More about my thoughts on J: I don’t want him to suffer during our first year “together”. We have had a whirlwind relationship to begin with, and the surgery put a lot of pressure for it to be serious, so I want to enjoy getting to know him even more and spending my days waking up with him and going to sleep with him and laughing and joking and fighting and making up – he deserves that, more than anyone. WE deserve that.
Not: Drains and vomit and expensive prescriptions and bland meals and giant pillows that push him out of bed.
Not: sponge baths and shower chairs and helping me in and out of everything (the car, the bed, the couch, the shower, etc.).
NOT: Feeling responsibility to take care of every little thing and rush home everyday and worry and wish he were at home taking care of me. And, although we both adore them dearly…
NOT: Having my mother and/or father living with us to take care of me all of the time.
He is, without a doubt, the man I want to marry. I have been sure of that since before we even started dating “seriously” and his desire to be with me even DESPITE all of the chaos and the horrible things he’s had to help me through and witness and the pain he’s had to endure watching me go through this — he is an incredible man. He will be a wonderful father to our precious children, and he will be a supportive husband to me, no matter what stage of this health process I may be in. Sure, we have our “squabbles”, but it’s because we’re both very stubborn, and knowing that we are both able to walk away from them feeling the love and respect of the other person is a mark of a great relationship. To be very honest, I do worry (a lot) that he stays with me because he wants to take care of me, but know that he does love me, and with the support that he gives without my even asking for it, I can’t help believe it – even if I feel sometimes that he’s not quite as “sure” as I’ve always been.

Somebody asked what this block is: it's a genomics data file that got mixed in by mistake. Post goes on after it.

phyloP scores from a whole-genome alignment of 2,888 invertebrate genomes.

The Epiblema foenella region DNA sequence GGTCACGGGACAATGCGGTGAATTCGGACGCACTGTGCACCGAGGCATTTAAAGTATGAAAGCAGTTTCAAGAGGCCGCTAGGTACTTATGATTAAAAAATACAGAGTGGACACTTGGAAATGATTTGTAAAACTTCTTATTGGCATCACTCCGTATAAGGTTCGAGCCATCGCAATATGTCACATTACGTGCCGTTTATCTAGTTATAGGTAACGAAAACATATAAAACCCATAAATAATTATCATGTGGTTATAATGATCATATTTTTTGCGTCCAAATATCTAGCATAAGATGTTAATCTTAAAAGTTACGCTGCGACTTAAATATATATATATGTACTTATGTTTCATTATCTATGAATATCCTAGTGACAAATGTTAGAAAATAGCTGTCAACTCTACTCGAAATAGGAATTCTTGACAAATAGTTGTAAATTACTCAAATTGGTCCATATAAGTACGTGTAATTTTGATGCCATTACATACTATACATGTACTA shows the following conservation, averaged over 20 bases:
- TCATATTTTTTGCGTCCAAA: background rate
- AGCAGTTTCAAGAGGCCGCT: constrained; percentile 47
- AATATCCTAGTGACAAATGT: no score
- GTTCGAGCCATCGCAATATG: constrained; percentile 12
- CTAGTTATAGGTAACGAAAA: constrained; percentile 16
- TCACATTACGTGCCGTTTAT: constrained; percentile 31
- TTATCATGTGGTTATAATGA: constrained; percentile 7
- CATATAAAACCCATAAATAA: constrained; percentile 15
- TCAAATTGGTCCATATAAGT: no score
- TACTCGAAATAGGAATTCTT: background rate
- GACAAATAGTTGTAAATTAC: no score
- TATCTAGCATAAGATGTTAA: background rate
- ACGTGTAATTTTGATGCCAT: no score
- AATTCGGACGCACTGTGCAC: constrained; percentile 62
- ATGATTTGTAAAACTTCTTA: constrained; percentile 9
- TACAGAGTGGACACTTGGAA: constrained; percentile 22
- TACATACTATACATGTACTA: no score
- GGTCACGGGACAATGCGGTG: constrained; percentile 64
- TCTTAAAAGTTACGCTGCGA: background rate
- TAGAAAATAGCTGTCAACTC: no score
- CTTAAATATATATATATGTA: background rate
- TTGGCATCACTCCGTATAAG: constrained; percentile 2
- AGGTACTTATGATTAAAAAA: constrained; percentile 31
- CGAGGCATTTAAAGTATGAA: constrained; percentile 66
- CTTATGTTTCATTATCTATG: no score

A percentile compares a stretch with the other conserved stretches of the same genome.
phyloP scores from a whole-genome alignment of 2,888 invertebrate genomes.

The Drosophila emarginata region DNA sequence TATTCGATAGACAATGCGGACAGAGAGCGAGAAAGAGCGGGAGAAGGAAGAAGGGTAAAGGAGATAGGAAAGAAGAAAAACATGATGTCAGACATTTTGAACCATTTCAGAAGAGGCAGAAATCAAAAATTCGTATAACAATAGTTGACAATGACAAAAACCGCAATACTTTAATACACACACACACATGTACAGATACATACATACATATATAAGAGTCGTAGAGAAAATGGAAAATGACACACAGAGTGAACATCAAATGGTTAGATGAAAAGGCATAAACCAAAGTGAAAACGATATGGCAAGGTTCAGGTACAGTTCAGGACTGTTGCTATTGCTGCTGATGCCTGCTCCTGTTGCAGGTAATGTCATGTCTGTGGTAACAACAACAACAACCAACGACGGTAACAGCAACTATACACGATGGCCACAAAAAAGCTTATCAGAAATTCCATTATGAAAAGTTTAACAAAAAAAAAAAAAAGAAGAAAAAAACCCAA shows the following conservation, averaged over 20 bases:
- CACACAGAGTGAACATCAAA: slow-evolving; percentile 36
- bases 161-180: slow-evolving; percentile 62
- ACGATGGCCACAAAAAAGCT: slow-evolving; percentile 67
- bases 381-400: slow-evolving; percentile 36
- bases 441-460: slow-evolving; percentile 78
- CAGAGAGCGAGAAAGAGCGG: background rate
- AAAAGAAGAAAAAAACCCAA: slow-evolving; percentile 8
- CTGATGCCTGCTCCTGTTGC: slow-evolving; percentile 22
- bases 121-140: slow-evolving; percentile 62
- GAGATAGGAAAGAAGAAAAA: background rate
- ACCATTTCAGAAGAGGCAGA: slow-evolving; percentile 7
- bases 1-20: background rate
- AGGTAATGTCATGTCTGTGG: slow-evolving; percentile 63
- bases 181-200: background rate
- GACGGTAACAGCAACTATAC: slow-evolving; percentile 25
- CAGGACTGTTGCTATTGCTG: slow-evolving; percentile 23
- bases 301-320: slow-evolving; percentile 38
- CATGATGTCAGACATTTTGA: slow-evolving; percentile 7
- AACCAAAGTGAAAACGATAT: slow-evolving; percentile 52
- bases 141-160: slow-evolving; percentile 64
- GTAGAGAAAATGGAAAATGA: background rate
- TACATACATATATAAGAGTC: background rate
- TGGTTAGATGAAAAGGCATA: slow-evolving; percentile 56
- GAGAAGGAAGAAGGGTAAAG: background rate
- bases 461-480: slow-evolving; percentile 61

Anyone who reads XKCD knows that the author’s (young, I think…) fiancee has been struggling with breast cancer. I think this graphic, is probably what’s going on not only in my head, but probably J’s head as well (although J’s purple would be larger, and my green/pink would be larger, etc.). He wants me to be cancer-free… that’s all he’s concerned about, and the questions he asks are all centered around that idea. But the thing that he said to me off-handedly the other night was what stuck with me: “I’ll support whatever decision you make. We will make it work, one way or another. We are a team.”
That’s something I’ve been saying to him about his job search, and to me, that reaffirms that we are supposed to be together. My angels sent me an angel, and whether I can never wear a cute halter top again, or whether this second surgery really does turn out to be the answer to my prayers, I will be forever grateful for him, and for my family and all of their support. I couldn’t ask for a better safety-net as I walk this tight rope above the unknown.